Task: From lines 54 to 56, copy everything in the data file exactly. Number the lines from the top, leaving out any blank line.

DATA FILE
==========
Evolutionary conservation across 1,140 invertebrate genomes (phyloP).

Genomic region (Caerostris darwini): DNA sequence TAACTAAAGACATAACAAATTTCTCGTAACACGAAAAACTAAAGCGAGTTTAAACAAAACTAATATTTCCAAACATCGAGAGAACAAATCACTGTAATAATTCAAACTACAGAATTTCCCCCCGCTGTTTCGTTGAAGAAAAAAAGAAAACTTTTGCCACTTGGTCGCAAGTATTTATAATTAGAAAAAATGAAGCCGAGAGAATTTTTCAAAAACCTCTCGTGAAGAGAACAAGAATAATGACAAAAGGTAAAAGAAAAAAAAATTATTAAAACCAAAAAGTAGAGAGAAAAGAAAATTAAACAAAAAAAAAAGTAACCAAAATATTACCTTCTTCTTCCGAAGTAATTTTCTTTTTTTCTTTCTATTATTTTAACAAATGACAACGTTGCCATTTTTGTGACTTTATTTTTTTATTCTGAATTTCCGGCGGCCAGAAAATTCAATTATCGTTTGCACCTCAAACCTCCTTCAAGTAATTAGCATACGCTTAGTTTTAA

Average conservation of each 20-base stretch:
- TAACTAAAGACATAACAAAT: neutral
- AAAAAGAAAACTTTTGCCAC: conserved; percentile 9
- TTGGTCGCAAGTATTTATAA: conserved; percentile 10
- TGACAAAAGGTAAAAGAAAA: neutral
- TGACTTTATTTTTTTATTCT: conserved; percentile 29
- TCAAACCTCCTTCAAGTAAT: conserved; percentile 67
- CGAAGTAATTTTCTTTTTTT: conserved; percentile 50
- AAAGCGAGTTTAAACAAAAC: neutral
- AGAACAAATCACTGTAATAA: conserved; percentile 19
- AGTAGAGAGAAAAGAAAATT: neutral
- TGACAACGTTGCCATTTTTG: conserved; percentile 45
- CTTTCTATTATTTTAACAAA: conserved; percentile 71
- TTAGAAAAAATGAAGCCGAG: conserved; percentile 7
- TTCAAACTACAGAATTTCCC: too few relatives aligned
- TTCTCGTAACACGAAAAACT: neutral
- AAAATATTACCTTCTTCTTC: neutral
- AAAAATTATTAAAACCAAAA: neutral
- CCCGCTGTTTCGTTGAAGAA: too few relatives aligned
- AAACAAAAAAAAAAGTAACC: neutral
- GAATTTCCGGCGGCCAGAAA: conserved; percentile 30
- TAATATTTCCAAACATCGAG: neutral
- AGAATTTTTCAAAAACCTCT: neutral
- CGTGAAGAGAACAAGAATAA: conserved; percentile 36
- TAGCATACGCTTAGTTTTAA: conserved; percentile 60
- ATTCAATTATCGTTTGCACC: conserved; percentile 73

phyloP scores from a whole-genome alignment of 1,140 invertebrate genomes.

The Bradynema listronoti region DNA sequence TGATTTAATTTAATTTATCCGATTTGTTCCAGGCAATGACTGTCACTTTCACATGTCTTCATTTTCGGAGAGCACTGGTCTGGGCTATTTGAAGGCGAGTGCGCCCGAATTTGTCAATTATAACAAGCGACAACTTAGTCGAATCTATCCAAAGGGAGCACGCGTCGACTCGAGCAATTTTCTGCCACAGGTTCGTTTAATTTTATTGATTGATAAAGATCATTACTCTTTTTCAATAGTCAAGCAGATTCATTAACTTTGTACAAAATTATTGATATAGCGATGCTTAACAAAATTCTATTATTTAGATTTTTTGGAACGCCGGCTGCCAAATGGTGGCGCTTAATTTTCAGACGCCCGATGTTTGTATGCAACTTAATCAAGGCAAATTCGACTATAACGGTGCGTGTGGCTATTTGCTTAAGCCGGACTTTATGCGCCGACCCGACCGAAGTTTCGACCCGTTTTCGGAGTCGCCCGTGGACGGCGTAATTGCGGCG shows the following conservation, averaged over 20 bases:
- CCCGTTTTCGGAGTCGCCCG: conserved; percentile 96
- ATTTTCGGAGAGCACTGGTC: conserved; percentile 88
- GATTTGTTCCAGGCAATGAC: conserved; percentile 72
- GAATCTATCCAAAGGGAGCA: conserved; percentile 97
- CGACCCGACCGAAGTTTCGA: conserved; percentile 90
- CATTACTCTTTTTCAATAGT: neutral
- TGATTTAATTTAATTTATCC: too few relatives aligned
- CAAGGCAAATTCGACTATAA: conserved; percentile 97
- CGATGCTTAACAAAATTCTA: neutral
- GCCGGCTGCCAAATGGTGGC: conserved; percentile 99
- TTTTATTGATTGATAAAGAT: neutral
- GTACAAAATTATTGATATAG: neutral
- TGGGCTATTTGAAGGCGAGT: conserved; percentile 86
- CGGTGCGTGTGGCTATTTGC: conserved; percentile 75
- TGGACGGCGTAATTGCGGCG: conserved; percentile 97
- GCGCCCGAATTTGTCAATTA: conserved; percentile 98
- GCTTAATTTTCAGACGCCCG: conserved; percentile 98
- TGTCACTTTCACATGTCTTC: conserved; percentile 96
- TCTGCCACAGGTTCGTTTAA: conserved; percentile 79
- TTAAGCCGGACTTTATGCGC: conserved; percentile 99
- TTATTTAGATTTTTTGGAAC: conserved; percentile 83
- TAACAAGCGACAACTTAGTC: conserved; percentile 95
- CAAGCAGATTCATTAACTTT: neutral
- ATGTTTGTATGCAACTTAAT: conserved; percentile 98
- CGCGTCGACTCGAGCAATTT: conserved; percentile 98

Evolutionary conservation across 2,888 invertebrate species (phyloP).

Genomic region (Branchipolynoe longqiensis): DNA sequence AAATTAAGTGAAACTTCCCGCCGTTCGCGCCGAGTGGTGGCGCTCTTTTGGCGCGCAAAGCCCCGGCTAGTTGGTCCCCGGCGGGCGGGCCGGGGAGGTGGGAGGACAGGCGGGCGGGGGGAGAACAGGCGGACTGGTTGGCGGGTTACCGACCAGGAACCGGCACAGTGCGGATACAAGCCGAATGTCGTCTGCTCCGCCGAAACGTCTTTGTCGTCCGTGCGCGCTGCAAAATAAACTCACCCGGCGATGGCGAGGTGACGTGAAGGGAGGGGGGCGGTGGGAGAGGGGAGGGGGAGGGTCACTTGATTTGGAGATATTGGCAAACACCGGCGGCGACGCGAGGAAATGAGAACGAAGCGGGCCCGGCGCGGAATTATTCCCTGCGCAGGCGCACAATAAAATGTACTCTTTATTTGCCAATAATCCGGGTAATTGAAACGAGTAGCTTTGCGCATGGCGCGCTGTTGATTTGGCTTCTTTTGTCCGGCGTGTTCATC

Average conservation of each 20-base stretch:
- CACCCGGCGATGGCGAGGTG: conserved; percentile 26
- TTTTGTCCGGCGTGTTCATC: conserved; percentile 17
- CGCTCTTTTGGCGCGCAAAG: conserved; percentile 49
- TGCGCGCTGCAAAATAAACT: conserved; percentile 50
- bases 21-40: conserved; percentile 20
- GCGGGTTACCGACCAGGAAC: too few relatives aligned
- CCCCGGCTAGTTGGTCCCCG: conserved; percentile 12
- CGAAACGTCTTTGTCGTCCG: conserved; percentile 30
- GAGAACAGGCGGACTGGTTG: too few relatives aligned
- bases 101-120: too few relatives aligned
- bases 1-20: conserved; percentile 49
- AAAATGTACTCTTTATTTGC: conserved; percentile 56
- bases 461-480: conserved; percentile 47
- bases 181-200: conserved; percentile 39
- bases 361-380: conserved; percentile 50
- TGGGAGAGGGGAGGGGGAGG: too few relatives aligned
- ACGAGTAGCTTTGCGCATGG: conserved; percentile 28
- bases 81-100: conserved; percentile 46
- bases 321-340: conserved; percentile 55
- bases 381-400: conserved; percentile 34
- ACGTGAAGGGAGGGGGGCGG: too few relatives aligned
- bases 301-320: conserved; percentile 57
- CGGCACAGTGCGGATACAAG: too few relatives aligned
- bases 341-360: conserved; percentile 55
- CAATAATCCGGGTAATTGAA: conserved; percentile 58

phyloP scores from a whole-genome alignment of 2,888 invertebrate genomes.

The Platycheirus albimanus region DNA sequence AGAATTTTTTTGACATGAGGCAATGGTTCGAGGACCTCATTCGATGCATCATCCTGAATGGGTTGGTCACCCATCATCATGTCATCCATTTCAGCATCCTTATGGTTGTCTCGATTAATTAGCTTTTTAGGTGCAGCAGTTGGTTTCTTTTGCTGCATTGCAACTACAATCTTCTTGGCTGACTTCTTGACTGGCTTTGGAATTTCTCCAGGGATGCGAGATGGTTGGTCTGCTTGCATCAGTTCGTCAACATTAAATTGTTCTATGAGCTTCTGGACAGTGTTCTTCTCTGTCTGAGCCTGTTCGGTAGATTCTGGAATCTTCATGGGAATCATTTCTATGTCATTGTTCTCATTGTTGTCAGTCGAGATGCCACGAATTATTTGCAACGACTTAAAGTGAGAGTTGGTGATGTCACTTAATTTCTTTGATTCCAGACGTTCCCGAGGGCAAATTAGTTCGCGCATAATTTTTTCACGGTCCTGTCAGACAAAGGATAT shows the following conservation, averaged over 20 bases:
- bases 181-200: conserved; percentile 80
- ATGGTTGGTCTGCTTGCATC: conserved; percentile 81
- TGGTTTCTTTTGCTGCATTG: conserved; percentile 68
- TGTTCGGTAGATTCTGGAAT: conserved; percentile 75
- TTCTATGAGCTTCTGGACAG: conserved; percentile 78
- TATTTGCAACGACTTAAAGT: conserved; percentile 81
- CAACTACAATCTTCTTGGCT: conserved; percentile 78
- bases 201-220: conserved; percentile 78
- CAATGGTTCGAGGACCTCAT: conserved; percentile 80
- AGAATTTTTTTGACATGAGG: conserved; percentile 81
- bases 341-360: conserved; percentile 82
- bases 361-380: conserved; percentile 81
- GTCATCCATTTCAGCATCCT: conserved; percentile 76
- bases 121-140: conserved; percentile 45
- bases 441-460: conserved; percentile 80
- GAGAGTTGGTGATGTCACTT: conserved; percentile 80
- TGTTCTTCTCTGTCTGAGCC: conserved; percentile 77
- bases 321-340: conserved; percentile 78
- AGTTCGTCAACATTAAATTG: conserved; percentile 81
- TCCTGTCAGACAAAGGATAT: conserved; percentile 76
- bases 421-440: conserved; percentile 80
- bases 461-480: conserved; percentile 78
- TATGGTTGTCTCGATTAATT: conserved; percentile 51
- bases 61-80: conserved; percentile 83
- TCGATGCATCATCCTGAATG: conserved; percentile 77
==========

- ATGTTTGTATGCAACTTAAT: conserved; percentile 98
- CGCGTCGACTCGAGCAATTT: conserved; percentile 98

Evolutionary conservation across 2,888 invertebrate species (phyloP).